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Bronchodilator reversibility in the GAN severe asthma cohort

Milger K1,2, Skowasch D3, Hamelmann E4, Mümmler C1,2, Idzko M5, Gappa M6, Jandl M7, Körner-Rettberg C8, Ehmann R9, Schmidt O10, Taube C11, Holtdirk A12, Timmermann H13, Buhl R14, Korn S15,16

1Department of Medicine V, University Hospital, LMU Munich
2Comprehensive Pneumology Center Munich (CPC-M), Member of the German Center for Lung Research
3Dept of Internal Medicine II - Pneumology/Cardiology, University Hospital Bonn, Bonn, Germany.
4University Hospital for Pediatrics and Adolescent Medicine, Children's Center Bethel, University of Bielefeld.
5Department of Pulmonary Medicine, Medical University of Vienna, Vienna, Austria
6Evangelisches Krankenhaus Düsseldorf, Düsseldorf, Germany
7Hamburger Institut für Therapieforschung, Hamburg, Germany
8Marienhospital Wesel, Wesel, Germany
9Ambulante Pneumologie Stuttgart, Stuttgart, Germany
10Pneumologische Gemeinschaftspraxis Koblenz, Koblenz, Germany
11Department of Pulmonary Medicine, University Hospital - Ruhrlandklinik, Essen, Germany
12CRO Kottmann, Hamm, Germany
13Allergopraxis Hamburg, Hamburg, Germany.
14Pulmonary Department, Mainz University Hospital, Mainz, Germany
15IKF Pneumologie Mainz, Mainz, Germany
16Thoraxklinik Heidelberg, Heidelberg, Germany

J Investig Allergol Clin Immunol 2023; Vol. 33(6)
doi: 10.18176/jiaci.0850

Background: Positive bronchodilator reversibility (BDR) is a diagnostic criterion for asthma. However, patients with asthma may exhibit negative BDR test.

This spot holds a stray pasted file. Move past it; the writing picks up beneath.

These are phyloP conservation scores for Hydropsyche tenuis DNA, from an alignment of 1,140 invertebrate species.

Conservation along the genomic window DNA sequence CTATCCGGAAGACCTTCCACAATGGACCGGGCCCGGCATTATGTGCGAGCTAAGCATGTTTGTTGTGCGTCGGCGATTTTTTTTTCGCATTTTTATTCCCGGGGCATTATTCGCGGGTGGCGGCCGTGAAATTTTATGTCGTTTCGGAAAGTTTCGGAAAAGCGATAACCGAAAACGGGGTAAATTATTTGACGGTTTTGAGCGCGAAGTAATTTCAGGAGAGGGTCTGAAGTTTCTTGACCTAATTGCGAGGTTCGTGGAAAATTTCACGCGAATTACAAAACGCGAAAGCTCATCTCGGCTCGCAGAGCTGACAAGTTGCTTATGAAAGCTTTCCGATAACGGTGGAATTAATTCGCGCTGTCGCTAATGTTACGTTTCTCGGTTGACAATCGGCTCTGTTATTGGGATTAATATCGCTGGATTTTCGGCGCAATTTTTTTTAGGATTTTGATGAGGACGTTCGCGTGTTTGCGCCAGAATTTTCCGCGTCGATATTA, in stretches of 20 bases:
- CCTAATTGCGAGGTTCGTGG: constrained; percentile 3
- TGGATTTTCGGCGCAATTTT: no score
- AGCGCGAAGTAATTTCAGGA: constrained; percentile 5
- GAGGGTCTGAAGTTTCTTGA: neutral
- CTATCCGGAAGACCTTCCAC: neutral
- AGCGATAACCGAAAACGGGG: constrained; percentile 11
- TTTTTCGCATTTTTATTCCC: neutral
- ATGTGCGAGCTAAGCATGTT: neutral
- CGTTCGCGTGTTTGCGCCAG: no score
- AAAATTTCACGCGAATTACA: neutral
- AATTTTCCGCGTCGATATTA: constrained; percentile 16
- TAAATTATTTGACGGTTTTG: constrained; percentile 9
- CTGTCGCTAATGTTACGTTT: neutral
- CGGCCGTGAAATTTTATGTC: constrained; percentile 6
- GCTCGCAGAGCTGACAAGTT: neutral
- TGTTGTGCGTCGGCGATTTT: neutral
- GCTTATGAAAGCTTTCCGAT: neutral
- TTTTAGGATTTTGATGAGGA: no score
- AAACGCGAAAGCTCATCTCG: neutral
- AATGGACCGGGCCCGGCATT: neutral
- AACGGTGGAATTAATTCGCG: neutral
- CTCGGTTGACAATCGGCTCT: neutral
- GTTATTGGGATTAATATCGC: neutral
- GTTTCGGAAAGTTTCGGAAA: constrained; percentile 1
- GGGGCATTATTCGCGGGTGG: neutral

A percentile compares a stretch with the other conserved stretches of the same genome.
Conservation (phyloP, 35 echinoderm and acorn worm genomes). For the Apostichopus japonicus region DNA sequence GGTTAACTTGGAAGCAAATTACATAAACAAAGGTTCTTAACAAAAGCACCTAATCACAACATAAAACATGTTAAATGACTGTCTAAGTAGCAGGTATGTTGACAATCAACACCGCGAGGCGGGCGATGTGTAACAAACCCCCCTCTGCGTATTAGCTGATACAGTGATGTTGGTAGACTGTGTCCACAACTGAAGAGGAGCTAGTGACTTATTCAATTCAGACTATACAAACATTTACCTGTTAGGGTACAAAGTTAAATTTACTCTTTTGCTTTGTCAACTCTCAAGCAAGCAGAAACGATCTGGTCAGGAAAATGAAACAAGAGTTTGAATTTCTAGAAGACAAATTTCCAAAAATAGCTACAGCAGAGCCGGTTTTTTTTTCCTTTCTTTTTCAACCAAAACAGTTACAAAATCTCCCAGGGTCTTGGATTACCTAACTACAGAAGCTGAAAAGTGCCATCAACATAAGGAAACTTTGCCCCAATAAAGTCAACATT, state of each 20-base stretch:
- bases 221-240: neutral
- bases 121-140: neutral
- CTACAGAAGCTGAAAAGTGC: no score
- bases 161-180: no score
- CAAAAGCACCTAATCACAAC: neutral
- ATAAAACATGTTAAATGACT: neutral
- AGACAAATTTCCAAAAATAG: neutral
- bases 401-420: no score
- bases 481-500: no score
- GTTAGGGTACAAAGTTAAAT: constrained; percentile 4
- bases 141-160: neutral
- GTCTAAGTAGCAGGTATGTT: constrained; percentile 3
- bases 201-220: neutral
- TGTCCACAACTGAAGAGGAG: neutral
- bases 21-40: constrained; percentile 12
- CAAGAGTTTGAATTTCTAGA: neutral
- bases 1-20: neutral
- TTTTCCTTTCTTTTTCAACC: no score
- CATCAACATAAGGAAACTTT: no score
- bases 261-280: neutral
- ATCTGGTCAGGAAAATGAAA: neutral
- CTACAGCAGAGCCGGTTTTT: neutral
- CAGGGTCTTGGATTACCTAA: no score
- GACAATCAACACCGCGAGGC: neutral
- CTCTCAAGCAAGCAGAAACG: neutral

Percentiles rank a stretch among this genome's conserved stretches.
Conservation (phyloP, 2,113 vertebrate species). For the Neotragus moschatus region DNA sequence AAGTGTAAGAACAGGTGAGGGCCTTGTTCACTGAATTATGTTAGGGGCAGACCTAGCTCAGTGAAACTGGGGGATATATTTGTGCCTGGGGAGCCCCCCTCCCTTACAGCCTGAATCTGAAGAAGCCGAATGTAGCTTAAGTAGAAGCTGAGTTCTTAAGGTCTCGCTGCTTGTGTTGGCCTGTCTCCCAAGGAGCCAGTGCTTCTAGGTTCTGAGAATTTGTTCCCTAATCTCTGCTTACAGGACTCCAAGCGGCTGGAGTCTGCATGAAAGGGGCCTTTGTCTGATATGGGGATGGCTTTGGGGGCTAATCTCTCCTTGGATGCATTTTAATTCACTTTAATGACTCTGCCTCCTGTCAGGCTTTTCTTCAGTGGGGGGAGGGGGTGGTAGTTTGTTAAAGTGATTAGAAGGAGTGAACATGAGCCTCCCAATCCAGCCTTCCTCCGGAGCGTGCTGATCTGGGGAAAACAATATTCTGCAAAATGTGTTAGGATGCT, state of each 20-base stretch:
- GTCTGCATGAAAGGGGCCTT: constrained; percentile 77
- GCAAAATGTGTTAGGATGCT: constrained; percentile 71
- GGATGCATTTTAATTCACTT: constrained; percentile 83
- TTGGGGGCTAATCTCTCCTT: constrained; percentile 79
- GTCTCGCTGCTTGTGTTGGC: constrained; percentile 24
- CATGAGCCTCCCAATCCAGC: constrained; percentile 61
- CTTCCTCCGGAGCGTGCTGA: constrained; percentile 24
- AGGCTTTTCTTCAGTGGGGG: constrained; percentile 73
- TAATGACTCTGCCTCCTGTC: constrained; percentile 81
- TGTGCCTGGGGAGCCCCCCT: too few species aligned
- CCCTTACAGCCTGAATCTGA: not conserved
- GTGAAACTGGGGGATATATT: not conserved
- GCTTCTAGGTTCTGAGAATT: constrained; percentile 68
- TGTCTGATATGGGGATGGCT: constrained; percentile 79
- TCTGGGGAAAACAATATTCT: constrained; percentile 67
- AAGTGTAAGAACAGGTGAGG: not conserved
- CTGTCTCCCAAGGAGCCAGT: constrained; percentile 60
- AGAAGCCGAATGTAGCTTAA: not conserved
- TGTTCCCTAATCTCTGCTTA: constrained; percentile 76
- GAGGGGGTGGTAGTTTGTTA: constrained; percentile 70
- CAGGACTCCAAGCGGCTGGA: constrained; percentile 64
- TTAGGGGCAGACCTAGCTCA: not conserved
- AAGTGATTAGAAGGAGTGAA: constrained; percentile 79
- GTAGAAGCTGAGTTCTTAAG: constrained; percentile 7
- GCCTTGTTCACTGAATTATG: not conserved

Aim: To describe frequency of positive and negative BDR in patients with severe asthma and associations with phenotypic characteristics.
Methods: Positive BDR was defined as FEV1 increase > 200 ml AND > 12% upon testing with a short-acting beta-agonist (SABA).
Results: Out of 2013 patients included in the German Asthma Net (GAN) severe asthma registry, 793 had data on BDR. Hereof, 250 (31.5%) had a positive and 543 (68.5%) had a negative BDR test. Comorbidities significantly associated with negative BDR were gastro-esophageal reflux (GERD) (28.0% vs 40.0%, p<0.01) and EGPA (0.4% vs 3.0%; p<0.05), while smoking history (active: 2.8% vs 2.2%; ex: 40.0% vs 41.7%) and COPD comorbidity (5.2% vs 7.2%) were similar in both groups. Patients with positive BDR had worse asthma control (median ACQ-5 3.4 vs 3.0, p<0.05), reported dyspnea at rest (26.8% vs 16.4%, p<0.001) and chest tightness (36.4% vs 26.2%, p<0.001) more frequently, had more severe airway obstruction at baseline (FEV1% pred: 56 vs 64, p<0.001) and higher FeNO levels (41 vs 33 ppb, p<0.05), while diffusion capacity did not differ (DLCO-SB % pred. 70% vs 71%). Multivariate linear regression analysis identified association of lower baseline FEV1% (p<0.001) and chest tightness (p<0.05) with positive, and GERD (p<0.05) with negative BDR.
Conclusion: In this real-life setting the majority of patients with severe asthma exhibited negative BDR. Interestingly, this was not associated with smoking history or COPD, but with lower FeNO and presence of GERD.

Key words: Bronchodilator responsiveness, Severe asthma, Real-life cohort, GERD, FeNO  

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